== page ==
Google is wrong: You should not 'bring your whole self to work'
- Google tells its employees to "bring their whole selves to work."
- This is a bad idea.
- Our politics don't have to be part of everything in our lives.
Last year, Google fired James Damore, the engineer whose version of bringing his whole self to work was to write an unsolicited treatise on gender in tech that led to a firestorm within the company. I thought Google was right to fire Damore. But my reasoning for why Damore had to go was different from most of the arguments you heard.
Google has long encouraged employees to "bring their whole selves to work." It turns out, this is a really stupid idea.
Foreseeably, his armchair evolutionary psychology and straw man arguments offended a lot of people and led to bitter and distracting arguments in the office. They also undercut the work of Google staffers whose job actually is to oversee those diversity initiatives.Basically, Damore wasn't being a good team player, and by attracting negative press and harming employee morale with his unsolicited HR strategy memo, he was costing the company money.
But in Damore's defense, his employer did tell him to bring his whole self to work - and as The Wall Street Journal reported this week, he was hardly the only Googler bringing politics to work.According to the Journal, Google employees are fighting over animal rights (and whether PETA's animal-rights arguments are racist), over whether Google is sufficiently sex-positive, and over whether they should be allowed to bring guns to work. The Damore incident led to bitter arguments on internal company message boards, and then doxxing of complaining employees on alt-right websites.Don't these people have work to do? Maybe they'd be able to better focus on their jobs if they left more of themselves at home.
Political disputes are increasingly bitter, distracting, and ever-present
We're dealing with two incompatible impulses in society today.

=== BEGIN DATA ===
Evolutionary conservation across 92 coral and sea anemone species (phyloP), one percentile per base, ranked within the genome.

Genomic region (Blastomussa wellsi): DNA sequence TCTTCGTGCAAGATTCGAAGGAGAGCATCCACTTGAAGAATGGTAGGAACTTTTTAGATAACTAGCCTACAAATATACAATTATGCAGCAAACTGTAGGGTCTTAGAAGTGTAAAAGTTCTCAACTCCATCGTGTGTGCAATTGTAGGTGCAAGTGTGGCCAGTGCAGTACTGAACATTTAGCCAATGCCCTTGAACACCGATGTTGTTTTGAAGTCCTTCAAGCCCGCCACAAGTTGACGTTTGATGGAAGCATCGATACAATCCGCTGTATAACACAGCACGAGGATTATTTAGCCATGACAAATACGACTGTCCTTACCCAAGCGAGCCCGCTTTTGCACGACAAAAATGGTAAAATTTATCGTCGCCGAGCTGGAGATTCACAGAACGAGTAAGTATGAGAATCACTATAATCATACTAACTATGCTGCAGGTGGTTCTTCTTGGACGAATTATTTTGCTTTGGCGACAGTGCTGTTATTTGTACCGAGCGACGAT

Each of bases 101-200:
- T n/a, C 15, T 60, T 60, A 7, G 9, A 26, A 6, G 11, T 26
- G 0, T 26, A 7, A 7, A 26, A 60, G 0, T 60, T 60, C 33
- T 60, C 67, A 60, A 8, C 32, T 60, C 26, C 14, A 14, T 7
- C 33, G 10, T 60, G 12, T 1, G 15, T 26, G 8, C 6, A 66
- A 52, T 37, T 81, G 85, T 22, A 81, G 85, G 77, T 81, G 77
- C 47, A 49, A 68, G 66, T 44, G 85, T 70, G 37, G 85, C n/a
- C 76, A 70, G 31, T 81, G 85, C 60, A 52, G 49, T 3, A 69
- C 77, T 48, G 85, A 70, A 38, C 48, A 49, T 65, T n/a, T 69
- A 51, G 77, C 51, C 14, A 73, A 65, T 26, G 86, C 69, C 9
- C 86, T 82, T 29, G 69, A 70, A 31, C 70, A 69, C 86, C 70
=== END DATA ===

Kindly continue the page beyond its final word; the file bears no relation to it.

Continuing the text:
One is an increased sense that political views are central to personal morality - if you have the wrong ideas like Damore, then you're a bad person, or at least a person one should not have to interact with. (One of the knock-on controversies after Damore's memo was Google disciplining an employee for saying on an internal message board he couldn't work with people who agree with Damore.)The second impulse is that, because politics is so important, it must be discussed everywhere. And because everything is at least somewhat political in some way, we must interrogate the politics of everything so we can fix the structural injustices that exist in society everywhere.
Combine the two impulses, and it becomes impossible for people with divergent values and ideas to put those aside and do business together. We can't stand each other, and we have to spend all our time talking about why.
A better philosophy: Leave much of yourself at homeInstead of interrogating the politics of everything, we should turn in the opposite direction: Realize we're always going to be a society with differences of values, and find ways to bracket those values disagreements where we can.
At work, agreeing to disagree should be especially easy, because we can just agree not to talk about a lot of the not-especially-work-related matters that divide us.If you worry that agreeing to disagree will mean you'll have to work with people who secretly hold values you think are bad, I'm sorry to say: Yes, it does mean exactly that, as has been the case since the dawn of time.
While Damore doesn't have to work at Google, he does have to work somewhere, and so do tens of millions of other people in the workforce who share his broad political outlook. Much as they may wish otherwise, liberals are not going to be able to reeducate the entire workforce into having the right, woke ideas, and banish those who resist.As long as we have a diversity of viewpoints in our society, you're going to have to find a way to share with people whose values differ fundamentally from yours.It starts with talking less and smiling more.
- Notified new policy on rare diseases, approved budget of Rs 25 crore for treatment: Centre to HC
- Former PM Manmohan Singh admitted to AIIMS after testing positive for COVID-19
- If you are 18 years or older, you can get a COVID-19 vaccine from May 1
- India is promoting a new internet protocol— the government is offering help for websites to migrate
- SaaS unicorn Druva, which manages data for NASA, Pfizer, and GameStop, raises $147 million; valuation crosses $2 billion